About Those Space Force “Uniforms”
Last weekend, the Twitter account of the newly established United States Space Force (USSF) featured two newsworthy items. One involved the successful test of SpaceX’s Crew Dragon launch-abort rescue system. The other involved the acquisition of a small uniform modification. Guess which one trended most strongly on social media?
Here’s a hint: In a serious nation, the impressive engineering feat that may save the lives of future astronauts would have generated a lot of interest. But we are not a serious nation.
Here’s the tweet that blew up Twitter:
— United States Space Force (@SpaceForceDoD) January 18, 2020
Some commenters railed about the outrageous waste of taxpayer money represented by the “new uniforms.” Others just made jokes. Everyone agreed that it is foolish to use forest camouflage for people who are going to “fight in space.”
Of course, woodland camo would be good for fighting on the forest moon of Endor, but why should we deploy troops there? The Ewoks weren’t with us at Normandy.
Everyone needs to chill, and not just because it’s cold in space.
First, nametapes are not uniforms. They are strips of cloth with text embroidered on them. The picture in the tweet shows a standard combat uniform of the sort worn by hundreds of thousands of soldiers and airmen. (The other services use different camouflage patterns.) The nametape on the left breast says “U.S. Space Force” instead of “U.S. Air Force” or “U.S. Army.” That’s it. That is what the social media explosion was all about. There are no “new uniforms.”
Also, no one is going to be “fighting in space” in that or any other uniform for the foreseeable future. Space is a vitally important theater of military operations, and in recognition of that the U.S. Space Command (USSPACECOM) was established in 1985, before most of the troops currently assigned to it were born. Those troops all work on the planet’s surface and none of them wields a phaser or a lightsaber. And most of the time on the job they wear—wait for it—camouflage combat and working uniforms.
USSPACECOM, it should be noted, is not a branch of service. It is a combatant command, one of several major military commands that focus on either a geographic region (e.g., Europe, the Middle East) or a particular function (e.g., transportation, special operations).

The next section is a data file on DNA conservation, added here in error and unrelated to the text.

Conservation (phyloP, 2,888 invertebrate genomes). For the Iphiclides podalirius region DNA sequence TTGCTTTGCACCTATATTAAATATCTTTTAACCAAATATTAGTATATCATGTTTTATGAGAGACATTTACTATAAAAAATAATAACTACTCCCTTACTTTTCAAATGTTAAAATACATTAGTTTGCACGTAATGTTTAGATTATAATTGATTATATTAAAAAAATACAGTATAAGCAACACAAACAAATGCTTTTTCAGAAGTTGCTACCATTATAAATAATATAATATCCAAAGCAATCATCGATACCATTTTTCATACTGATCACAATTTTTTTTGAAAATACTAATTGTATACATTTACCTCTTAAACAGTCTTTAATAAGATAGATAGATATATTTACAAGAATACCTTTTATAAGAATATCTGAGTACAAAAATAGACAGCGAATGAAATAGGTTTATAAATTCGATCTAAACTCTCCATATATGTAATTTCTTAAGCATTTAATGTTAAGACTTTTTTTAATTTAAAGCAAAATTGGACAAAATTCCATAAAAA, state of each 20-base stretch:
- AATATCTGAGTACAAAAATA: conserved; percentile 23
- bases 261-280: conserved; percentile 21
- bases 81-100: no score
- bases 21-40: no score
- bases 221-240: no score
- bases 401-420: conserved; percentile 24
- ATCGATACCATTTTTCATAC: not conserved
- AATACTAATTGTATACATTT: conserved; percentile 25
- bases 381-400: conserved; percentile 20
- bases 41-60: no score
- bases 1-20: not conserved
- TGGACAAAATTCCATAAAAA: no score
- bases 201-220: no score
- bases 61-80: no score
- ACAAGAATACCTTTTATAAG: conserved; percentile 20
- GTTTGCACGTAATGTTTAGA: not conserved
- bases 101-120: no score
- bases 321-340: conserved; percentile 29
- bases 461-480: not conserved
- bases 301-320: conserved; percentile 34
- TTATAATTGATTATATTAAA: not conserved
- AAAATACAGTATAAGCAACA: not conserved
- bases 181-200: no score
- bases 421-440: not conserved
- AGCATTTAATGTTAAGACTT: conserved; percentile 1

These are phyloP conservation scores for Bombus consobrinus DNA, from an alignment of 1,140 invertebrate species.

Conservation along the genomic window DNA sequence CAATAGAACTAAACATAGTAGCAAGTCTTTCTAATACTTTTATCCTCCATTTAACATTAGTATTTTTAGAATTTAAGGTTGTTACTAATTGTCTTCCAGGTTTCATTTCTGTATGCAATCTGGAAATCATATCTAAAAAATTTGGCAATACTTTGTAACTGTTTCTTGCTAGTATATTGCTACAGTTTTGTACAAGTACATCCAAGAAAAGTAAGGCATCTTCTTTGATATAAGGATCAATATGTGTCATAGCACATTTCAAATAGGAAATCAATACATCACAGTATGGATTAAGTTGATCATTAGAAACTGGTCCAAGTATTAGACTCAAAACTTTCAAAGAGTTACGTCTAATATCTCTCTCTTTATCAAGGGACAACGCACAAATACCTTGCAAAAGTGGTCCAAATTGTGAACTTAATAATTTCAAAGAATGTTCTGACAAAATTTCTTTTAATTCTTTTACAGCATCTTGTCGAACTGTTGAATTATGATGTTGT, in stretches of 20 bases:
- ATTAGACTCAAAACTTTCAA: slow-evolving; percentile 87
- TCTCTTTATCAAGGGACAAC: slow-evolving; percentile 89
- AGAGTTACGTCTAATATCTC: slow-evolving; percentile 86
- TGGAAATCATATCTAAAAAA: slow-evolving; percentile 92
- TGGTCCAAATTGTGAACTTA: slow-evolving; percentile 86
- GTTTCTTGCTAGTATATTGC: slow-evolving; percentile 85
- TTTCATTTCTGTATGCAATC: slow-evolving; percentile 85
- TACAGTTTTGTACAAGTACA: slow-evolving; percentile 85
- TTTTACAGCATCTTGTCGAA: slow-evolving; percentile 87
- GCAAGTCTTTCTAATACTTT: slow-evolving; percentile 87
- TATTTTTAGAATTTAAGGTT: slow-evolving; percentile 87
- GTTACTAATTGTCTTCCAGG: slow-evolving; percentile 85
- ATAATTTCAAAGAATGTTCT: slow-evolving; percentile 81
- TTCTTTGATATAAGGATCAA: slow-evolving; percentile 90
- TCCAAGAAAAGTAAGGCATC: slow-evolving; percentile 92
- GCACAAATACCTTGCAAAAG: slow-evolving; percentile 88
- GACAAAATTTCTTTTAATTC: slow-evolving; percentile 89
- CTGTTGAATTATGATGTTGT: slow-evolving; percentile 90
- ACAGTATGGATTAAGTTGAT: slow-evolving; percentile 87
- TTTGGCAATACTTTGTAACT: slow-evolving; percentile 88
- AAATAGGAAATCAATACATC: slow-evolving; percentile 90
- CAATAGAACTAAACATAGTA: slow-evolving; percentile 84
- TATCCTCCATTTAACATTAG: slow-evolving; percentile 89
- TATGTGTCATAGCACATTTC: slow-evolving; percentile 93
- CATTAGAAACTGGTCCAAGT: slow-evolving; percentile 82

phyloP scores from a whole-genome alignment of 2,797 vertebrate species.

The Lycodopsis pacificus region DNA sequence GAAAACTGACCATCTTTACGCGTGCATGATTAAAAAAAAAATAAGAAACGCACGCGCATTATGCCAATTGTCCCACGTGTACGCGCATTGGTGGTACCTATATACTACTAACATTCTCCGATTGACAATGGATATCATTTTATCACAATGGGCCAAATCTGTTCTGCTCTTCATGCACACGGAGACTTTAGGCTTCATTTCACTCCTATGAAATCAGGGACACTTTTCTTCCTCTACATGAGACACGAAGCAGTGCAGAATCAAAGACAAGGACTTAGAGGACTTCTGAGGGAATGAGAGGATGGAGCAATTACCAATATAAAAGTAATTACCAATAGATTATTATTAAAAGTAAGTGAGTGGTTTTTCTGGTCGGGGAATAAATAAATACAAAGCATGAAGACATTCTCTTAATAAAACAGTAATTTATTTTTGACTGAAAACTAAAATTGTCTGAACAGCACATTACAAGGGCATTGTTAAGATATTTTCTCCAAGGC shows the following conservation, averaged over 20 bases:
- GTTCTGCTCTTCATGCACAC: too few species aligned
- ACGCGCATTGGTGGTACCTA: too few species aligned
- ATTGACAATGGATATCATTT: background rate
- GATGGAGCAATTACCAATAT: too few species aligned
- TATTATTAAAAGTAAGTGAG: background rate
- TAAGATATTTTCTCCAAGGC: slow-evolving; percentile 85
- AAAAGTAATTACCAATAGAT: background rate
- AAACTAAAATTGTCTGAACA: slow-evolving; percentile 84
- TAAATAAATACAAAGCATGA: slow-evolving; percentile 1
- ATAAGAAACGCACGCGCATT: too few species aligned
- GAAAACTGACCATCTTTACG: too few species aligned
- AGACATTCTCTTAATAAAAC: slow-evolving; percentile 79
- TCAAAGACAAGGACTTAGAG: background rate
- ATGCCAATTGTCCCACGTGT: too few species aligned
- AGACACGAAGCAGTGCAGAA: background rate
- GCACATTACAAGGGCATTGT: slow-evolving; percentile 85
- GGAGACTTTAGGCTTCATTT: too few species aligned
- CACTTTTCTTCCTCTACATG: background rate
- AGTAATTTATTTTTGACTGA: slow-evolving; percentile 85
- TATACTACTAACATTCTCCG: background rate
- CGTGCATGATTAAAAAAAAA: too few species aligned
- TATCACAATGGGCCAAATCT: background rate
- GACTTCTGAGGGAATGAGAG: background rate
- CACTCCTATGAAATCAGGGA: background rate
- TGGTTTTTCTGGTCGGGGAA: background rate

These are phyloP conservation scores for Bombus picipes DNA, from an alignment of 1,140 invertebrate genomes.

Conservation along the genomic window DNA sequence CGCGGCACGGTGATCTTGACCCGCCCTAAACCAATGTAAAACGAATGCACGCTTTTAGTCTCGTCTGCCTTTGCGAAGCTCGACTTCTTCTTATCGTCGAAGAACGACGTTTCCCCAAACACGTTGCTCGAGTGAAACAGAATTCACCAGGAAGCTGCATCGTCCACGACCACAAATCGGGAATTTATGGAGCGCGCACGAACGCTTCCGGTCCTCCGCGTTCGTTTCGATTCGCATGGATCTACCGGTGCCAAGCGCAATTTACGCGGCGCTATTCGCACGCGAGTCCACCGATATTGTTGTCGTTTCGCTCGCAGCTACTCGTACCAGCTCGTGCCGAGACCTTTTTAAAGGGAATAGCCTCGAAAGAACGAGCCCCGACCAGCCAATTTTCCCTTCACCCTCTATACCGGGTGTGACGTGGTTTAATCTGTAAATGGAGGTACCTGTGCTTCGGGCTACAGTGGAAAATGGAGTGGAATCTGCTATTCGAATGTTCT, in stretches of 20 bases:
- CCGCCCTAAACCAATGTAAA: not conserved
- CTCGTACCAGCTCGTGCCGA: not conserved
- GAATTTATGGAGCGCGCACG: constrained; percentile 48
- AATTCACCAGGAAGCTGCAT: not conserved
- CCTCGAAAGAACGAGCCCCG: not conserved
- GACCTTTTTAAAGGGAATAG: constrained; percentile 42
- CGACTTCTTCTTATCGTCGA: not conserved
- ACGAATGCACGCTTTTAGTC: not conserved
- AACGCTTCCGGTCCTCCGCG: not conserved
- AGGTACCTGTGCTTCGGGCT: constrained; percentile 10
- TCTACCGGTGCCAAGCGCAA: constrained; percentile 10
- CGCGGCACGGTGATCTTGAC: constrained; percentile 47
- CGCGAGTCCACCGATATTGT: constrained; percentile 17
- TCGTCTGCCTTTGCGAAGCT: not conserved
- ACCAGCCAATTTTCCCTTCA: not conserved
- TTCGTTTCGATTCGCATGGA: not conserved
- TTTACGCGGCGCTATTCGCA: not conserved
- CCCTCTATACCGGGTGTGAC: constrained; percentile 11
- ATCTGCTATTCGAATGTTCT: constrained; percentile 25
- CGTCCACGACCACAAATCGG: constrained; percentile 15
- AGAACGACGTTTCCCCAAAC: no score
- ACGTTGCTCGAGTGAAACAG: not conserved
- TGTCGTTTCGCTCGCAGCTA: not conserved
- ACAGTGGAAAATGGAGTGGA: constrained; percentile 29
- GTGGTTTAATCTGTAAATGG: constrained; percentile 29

By contrast, the Space Force is a new sixth branch of the armed forces, after the Army, Navy, Marine Corps, Coast Guard, and Air Force. The Space Force, founded on December 20, 2019, is only the second new military branch established in the last 200 years, so there is not a lot of precedent for the organizational structure. After World War II, the War Department was split into separate departments of the Army and the Air Force—the most recent historical parallel. The Marine Corps, by contrast, is a separate service branch within the Department of the Navy. The Coast Guard is part of the Department of Homeland Security, and can be transferred to the Department of the Navy in wartime.
When the president announced the intention to create a separate Space Force, there were a lot questions raised:
Would there be a new Department of the Space Force, with all of the resulting administrative overhead?
Would there be new dress uniforms (perhaps inspired by Galaxy Quest or The Orville) manufactured by Ivanka Trump’s fashion company on a no-bid contract?
Would there be a new high-rise headquarters building, conveniently near a Trump Tower (for, you know, staff housing)?
Would there be, building on the success of Trump University, a YUGE, classy new service academy, built in a 2020 swing state with the Trump Organization as the general contractor?
And would the Space Force Academy play its home football games in Trump Stadium, the classiest, most elegant stadium ever?
The answers so far are no, no, no, no, and hell no. No academy, no football team, and no separate department. The new branch is a separate service within the Department of the Air Force, analogous to the status of the Marine Corps within the Department of the Navy.
There will presumably be a new service dress uniform (equivalent to civilian coat and tie) at some point, but for now USSF personnel are wearing both the working uniform and the service dress uniform of the Air Force. (Note that I said “USSF personnel.” There is not yet any agreed-upon term for Space Force members as there is for the other services.)
One month into its existence, the Space Force appears to be working for as smooth and efficient a transition as possible. Reasonable people can disagree on whether the new organizational structure is the best one for accomplishing the mission the Space Force has been given. But the mission isn’t going away, and the highly skilled and dedicated people who perform it will, at least in the immediate future, be wearing the same uniforms that they did before the new service was established.
Forget the internet chatter about “new uniforms” and “fighting in space.” The personnel of the Space Force will boldly go where lots of people have gone before, and will do so in uniforms most of them already own.